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By Stefan Pollack

This post was first published on Forbes Agency Council.

Storytelling is a popular, age-old form of communication—starting from word-of-mouth to early hieroglyphics. It then falls to the storytellers to find the means to penetrate the receiver’s psyche, soul and essence to attain the desired results.

Achieving leadership in storytelling lies in how well the audience feels understood and whether the story can illuminate, inform, clarify, enlighten, influence or encourage them in a way that is authentic to your brand. Therefore, it’s important to always key into the traits, characteristics and values of your audience. Stories need to be cleverly crafted toward the goal of triggering the desired action—be it in purchasing, supporting a cause, or building or contributing to a trend.

Just short of a decade ago, when I first started to dig deeper into the revolutionary realities of a new generation of consumers coming into the marketplace, largely prompted by an acute realization that the oldest Gen Zers were then just about to enter college, I felt that the public relations and marketing worlds were largely unprepared for the onslaught of this new type of consumer. My curiosity led me to write and publish a book on how to interact with this new generation, Disrupted, From Gen Y to iGen: Communicating with the Next Generation.

Today, the oldest in the Gen Z generation is 25 years old. We now have a whole new generation who have moved into the workplace, are walking into retailers, buying stuff on e-commerce sites or starting new businesses. When I published Disrupted, the numbers for this generation were around 23 million in the U.S. alone. Today, Gen Z has reached 68 million. Gen Zers are also broadly diverse and have a great influence over the money-spending decisions in their households.

Recognizing that this generation is unlike any other generation that came before them, it is essential to speak their language. They will expect civil discourse to connect on a human level and redefine what matters, how it matters and to whom it matters to broaden their perspective.

As brands explore storytelling approaches, it is important to recognize what Gen Z relates to most and what they will listen to and tune out. For example, brands tend to capture Gen Z’s attention when they show a commitment to sustainability or creating a more equitable business. However, leaders should recognize that this generation likes to be action-oriented and expects the brands they shop from to be the same.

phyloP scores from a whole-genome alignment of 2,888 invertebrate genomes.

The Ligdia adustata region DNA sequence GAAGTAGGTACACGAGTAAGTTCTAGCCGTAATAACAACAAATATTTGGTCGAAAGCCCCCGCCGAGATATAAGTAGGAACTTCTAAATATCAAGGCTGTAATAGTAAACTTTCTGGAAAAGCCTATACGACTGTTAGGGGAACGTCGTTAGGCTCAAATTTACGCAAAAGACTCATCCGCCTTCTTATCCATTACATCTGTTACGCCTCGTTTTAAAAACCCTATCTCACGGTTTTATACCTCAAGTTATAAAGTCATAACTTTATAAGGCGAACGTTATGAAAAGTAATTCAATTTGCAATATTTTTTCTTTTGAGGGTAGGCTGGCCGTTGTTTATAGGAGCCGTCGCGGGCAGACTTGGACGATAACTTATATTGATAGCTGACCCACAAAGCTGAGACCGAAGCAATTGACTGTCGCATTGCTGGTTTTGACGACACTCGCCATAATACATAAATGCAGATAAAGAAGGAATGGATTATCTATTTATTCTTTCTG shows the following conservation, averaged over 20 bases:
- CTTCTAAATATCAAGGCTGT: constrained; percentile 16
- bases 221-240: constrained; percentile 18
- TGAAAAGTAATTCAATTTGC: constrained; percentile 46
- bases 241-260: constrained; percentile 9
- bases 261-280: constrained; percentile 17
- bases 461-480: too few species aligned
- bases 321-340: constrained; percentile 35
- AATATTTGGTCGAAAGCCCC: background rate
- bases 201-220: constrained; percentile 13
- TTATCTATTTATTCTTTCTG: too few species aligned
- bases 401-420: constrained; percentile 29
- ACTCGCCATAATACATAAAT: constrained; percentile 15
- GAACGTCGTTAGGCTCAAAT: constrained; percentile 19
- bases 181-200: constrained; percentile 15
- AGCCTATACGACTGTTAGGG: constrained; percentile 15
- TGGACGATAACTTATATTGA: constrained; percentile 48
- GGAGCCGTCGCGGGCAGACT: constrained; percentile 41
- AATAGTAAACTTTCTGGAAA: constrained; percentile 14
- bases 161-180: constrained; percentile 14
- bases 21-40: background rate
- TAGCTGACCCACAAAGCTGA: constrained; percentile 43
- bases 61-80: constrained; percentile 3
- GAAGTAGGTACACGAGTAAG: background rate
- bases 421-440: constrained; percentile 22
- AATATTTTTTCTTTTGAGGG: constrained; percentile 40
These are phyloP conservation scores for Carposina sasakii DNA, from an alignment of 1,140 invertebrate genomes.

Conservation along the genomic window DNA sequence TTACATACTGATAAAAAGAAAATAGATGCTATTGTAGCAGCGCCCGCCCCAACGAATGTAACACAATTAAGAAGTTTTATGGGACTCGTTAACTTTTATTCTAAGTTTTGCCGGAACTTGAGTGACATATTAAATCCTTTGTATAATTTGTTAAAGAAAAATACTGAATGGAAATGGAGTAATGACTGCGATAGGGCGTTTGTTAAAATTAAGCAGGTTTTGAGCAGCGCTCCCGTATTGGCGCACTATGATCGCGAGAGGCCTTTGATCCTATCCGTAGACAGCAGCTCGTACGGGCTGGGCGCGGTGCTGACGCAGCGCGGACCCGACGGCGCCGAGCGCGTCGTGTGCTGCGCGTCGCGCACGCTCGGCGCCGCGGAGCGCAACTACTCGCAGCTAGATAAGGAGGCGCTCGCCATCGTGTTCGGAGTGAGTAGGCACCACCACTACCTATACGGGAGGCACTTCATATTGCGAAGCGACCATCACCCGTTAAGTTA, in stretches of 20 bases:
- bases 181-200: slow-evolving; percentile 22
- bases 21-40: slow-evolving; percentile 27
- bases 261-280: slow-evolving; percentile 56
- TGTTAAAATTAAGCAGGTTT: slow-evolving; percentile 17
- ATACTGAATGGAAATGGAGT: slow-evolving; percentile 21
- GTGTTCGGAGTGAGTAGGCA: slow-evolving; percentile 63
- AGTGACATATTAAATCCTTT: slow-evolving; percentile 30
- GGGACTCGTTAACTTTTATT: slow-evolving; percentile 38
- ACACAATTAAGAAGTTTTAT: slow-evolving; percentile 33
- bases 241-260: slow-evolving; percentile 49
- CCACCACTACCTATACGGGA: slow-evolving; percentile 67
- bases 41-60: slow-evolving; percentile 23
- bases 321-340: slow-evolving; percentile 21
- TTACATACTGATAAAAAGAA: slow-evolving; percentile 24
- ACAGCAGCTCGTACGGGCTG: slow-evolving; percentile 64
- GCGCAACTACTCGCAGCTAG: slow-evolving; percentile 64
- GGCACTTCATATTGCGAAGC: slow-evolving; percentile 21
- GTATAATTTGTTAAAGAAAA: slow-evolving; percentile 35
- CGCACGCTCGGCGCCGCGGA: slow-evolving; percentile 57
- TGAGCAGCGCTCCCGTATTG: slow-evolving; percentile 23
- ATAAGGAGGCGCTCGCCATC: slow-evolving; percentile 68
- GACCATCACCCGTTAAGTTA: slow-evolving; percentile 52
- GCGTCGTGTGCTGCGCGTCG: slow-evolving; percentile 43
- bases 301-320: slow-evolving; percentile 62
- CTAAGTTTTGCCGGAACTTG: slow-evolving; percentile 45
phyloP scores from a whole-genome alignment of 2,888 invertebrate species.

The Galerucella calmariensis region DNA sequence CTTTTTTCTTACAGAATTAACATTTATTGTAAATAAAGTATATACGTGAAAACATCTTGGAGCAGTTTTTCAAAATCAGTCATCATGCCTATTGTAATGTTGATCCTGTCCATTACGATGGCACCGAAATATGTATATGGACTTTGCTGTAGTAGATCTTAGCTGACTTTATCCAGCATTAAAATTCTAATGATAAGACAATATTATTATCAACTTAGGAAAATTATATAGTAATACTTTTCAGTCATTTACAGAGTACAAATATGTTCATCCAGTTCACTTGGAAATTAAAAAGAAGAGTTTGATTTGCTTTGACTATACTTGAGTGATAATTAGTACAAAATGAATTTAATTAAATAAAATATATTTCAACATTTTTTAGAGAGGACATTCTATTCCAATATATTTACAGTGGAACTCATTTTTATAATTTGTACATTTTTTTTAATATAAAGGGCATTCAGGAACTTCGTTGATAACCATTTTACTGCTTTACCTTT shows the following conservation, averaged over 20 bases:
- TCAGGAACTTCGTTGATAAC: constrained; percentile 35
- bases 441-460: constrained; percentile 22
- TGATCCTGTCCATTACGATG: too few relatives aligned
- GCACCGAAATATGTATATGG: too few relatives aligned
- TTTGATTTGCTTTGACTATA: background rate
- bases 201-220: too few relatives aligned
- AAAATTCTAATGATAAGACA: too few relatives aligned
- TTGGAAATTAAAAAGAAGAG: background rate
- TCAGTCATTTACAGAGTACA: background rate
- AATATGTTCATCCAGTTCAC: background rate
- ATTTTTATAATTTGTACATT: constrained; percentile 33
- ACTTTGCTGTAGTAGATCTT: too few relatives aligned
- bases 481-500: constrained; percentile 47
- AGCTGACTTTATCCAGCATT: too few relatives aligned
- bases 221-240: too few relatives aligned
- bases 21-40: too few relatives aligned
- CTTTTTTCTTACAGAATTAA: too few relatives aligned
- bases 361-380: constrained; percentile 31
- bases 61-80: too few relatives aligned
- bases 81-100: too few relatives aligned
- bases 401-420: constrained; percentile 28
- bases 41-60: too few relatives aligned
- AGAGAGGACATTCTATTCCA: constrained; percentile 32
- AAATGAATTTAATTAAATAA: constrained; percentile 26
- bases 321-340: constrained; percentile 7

The storyteller needs to note that Gen Zers will gladly and loudly support brands they believe represent their values and lifestyle image. Of course, this connection must be an authentic one and, when earned, can catapult brands beyond what other generations would do. Similarly, they will be just as loud when a brand deceives them or, in some way, goes against their values.

It is increasingly important that brands understand their audiences and the repercussions of their decisions. In today’s climate, it is not enough for brands to commit to sustainability or a more equitable business. To connect with Gen Z, you must go beyond commitment and take measurable action to ensure that you’re making “becoming a good company” a priority.

These are digital natives for whom diversity and inclusion are the norms. Stories need to be built with that premise in mind. Communication professionals with the greatest in-depth understanding of these expectations, who can relate to this generation and adapt to Gen Z’s need for human interaction skills and desires for immersive experiences, will emerge as leaders. As younger audiences celebrate the sight-and-sound technology that eclipses stare-at-the-wall museum experiences, immersive experiences will dominate. An example of an immersive experience is the traveling Van Gogh exhibit, which affords visitors a sense of being in the center of the projected art and becoming “it.”

Unsurprisingly, Gen Z’s digital devices are a virtual channel for communicating. The phone has become an extension of the person and the platforms and apps within it. Naturally, this has implications for attention spans.

Understanding the “wants” of this generation helps choose the words and means to reach them. Gen Zers tend to be more practical than previous generations and want to make a difference and have a purpose. They’re noted as being independent thinkers and don’t “drink the Kool-Aid” just because an institution has perceived authority. This generation has come to suspect dishonesty and prize authenticity, and as such, a less than forthcoming story will alienate the average Gen Zer.

Nevertheless, it’s interesting that Gen Z also appreciates face-to-face communication. This is because it’s still the most effective way of communicating. So, stories via events, panel formats, symposiums, etc., are another avenue to reach this group.

This generation increasingly feels a collective responsibility for people and brands working together on environmental and societal improvements for a better, healthier world. But don’t just try to hook them without follow-through—Gen Zers will see right through you if your messages lack transparency and credibility.

Leadership is achieved when the stories you tell resonate and the desired results trigger action. It can be achieved with a deep understanding of the power of the stories we tell. As a result, soft skills—or “human skills,” as I prefer to call them—have never been more relevant or necessary.